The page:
Writing a business book is absolutely fundamental to your thought leadership aspirations and is one of the best ways of rapidly establishing yourself as an acknowledged expert in your field. But where on earth do you get started?

With the Xmas break looming and an opportunity to finally put pen to paper without the distractions of the daily grind, here are some great tips for getting started.

Tip 1Know your purpose

Understand exactly why you are writing a book. Here I’m asking you to be super-selfish and think about what you want to achieve from your hard work (because trust me, it will be hard work!).

Is it about:

  • Boosting your authority and visibility
  • Opening doors previously closed to you
  • Generating leads and attracting more clients
  • Building business confidence
  • Creating an income
  • Making you more appealing to journalists, conference organisers and investors
  • Taking your thinking and ideas to a wider audience

Being clear on this front, helps you sharpen your goals and later measure if you have achieved what you set out to do in the first place.

Tip 2 – Understand what your readers REALLY want

Now for the not-so-selfish stuff …

If you are a subject matter expert or thought leader or looking to become one of these, your book needs to fill a genuine gap in the market and more importantly, provide a real solution to a real problem facing your key readership. If you’re unsure what is keeping your target audience awake at night or you don’t have complete clarity about the issues they are dealing with, make a point of asking them – do a survey or run a focus group or work with your book coach to figure it out.

Knowing your reader also means understanding their state of mind, skill levels, education and what is happening in their lives. Are they time poor, under constant stress, or likely to have short attention spans?

Having these insights will not only help you write the book your audience wants, but will ensure it is delivered in a format that is easy to digest and understand!

Tip 3 – Develop a book outline

Developing a plan or having a structural outline of your book in place, does FOUR important things – it removes much of the pain of writing, ensures you don’t repeat yourself and that you have sufficient material for your book. Most importantly it determines where the potential gaps are in your knowledge and where further research or data collection will be required.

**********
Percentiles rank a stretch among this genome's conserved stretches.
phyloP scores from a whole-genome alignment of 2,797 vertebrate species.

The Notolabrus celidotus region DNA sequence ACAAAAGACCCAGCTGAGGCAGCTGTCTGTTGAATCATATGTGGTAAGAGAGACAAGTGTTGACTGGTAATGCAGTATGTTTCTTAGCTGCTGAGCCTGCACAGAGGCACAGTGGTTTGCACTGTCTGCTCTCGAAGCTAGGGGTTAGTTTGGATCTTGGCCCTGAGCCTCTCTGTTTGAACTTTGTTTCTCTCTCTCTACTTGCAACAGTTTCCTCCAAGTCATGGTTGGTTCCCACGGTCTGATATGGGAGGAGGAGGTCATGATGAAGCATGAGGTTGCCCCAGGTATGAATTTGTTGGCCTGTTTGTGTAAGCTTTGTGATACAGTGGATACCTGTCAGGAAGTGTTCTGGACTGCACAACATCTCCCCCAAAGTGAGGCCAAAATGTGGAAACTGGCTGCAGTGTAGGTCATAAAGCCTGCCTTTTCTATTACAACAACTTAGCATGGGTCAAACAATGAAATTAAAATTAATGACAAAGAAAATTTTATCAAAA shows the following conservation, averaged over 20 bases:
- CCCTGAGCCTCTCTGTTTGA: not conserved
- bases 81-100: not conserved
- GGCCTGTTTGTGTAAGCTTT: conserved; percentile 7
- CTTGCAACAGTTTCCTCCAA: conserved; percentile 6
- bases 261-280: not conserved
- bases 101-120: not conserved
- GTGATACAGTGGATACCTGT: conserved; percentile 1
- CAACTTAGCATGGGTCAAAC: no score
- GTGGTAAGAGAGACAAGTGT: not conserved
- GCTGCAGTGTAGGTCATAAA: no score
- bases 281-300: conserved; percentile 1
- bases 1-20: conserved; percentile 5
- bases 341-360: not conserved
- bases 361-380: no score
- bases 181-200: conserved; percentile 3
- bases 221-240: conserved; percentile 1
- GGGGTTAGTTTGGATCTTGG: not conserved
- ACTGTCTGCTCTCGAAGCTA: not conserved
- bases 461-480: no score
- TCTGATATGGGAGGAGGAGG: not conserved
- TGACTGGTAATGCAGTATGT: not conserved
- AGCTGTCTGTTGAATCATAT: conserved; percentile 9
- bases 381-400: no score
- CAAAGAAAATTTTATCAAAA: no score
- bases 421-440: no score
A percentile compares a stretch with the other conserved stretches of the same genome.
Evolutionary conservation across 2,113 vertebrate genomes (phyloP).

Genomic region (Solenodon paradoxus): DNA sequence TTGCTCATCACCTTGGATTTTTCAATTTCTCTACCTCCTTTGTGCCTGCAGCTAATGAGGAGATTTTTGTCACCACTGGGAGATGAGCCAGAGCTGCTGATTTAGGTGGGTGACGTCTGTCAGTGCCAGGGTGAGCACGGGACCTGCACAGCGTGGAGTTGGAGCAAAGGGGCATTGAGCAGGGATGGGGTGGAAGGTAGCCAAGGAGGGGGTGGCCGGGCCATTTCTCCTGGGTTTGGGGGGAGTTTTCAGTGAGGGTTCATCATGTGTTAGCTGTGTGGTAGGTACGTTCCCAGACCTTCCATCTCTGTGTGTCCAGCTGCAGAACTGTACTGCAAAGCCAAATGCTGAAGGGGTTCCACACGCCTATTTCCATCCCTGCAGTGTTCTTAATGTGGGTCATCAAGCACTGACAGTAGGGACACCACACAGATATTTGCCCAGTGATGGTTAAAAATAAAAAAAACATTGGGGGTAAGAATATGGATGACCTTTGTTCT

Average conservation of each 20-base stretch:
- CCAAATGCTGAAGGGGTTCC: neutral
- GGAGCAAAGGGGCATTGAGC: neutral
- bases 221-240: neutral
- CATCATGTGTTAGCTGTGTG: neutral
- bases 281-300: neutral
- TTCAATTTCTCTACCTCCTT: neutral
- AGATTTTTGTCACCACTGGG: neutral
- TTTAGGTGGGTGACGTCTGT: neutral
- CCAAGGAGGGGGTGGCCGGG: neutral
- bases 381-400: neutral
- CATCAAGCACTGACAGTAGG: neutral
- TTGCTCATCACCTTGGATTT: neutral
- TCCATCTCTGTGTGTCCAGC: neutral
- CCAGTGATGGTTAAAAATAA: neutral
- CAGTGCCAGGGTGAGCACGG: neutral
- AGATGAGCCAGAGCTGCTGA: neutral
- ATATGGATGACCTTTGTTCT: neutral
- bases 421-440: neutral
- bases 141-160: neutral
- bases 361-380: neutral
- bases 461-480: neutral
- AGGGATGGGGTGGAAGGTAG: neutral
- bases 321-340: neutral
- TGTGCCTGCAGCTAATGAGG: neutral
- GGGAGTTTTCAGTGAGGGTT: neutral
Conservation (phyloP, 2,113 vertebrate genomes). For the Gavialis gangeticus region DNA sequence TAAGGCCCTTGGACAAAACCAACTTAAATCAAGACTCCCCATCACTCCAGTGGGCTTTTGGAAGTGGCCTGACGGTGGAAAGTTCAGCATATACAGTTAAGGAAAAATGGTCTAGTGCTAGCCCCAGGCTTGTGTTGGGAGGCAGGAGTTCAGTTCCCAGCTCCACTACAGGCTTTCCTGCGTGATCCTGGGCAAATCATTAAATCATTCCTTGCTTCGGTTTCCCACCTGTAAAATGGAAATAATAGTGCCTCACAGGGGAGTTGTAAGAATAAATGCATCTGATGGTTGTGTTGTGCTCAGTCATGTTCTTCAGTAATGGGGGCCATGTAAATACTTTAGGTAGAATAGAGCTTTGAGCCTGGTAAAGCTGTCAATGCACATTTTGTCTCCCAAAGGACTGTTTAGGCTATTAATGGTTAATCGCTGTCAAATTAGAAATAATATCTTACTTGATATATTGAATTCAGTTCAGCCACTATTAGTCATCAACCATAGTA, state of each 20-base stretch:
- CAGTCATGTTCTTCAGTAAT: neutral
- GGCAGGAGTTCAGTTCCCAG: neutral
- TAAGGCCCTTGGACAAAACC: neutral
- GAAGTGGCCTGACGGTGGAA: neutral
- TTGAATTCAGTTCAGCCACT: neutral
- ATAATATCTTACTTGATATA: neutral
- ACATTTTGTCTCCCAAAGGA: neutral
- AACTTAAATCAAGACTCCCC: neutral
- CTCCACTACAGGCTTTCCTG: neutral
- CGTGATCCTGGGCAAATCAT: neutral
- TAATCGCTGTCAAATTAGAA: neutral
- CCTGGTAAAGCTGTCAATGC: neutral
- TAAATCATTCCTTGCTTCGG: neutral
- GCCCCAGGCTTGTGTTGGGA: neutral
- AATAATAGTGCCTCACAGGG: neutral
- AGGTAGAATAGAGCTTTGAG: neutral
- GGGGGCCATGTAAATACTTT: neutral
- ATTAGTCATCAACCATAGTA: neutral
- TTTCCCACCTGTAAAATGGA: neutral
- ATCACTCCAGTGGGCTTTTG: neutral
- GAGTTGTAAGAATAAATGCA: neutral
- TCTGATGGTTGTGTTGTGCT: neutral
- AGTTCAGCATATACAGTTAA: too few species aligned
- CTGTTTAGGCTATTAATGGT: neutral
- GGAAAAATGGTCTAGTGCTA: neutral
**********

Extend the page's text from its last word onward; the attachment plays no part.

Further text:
To help you with your plan, jot down the 5-10 most important high-level points you should cover in your book. Then add to this the 5-10 best examples and/or case studies. Also think of work exercises, quotations, infographics and the images you will use for illustrative purposes.

As a general rule of thumb, the first two chapters should provide the “what’ and ‘why’ of your book, with the remainder, the ‘how’.

Tip 4 – Choose your book title carefully

Your title will undoubtedly have a major impact on whether or not people buy your book.

In a nutshell, a good title should have all of these attributes:

  • Attention grabbing
  • Memorable
  • Informative (gives an idea of what book is about)
  • Easy to say

Tip 5 – Get personal and show your readers who you are

Write a book that invites readers into not just what you know, but who you are. Invite them into your world. Share your personal stories as well as your pain, joy, vulnerability and passion.

Author and financial planning guru, Scott Pape, does this to great effect in his book, the Barefoot Investor, where we not only meet family members but we also hear about his own stories of struggle and success.

In fact right in the opening pages Scott explains how he and his family lost their family farm to a bushfire, and what they did to recover.


Tip 6 – Get the best editing you can afford

There is obviously a minimum standard that readers are willing to accept, but I believe that to stand out in a crowded market, you need a really great, polished book. It goes without saying that a poorly edited book will result in poor reviews, which will reflect badly on you and hurt your reputation.

Tip 7 – Publish your book in the most professional way

It’s great to save money but your book needs to shine in a crowded market. Consider a full-service publishing partner who can do a lot of the leg work for you – such as manage the editing, design, layout, marketing, proofing, indexing, printing and distribution.

If you are interested in writing a business book and need someone to help you kick-start the process, Parker Public Relations provides business book coaching and mentoring.

To get in touch, contact Wendy at wendy@parkerpublicrelations.com.au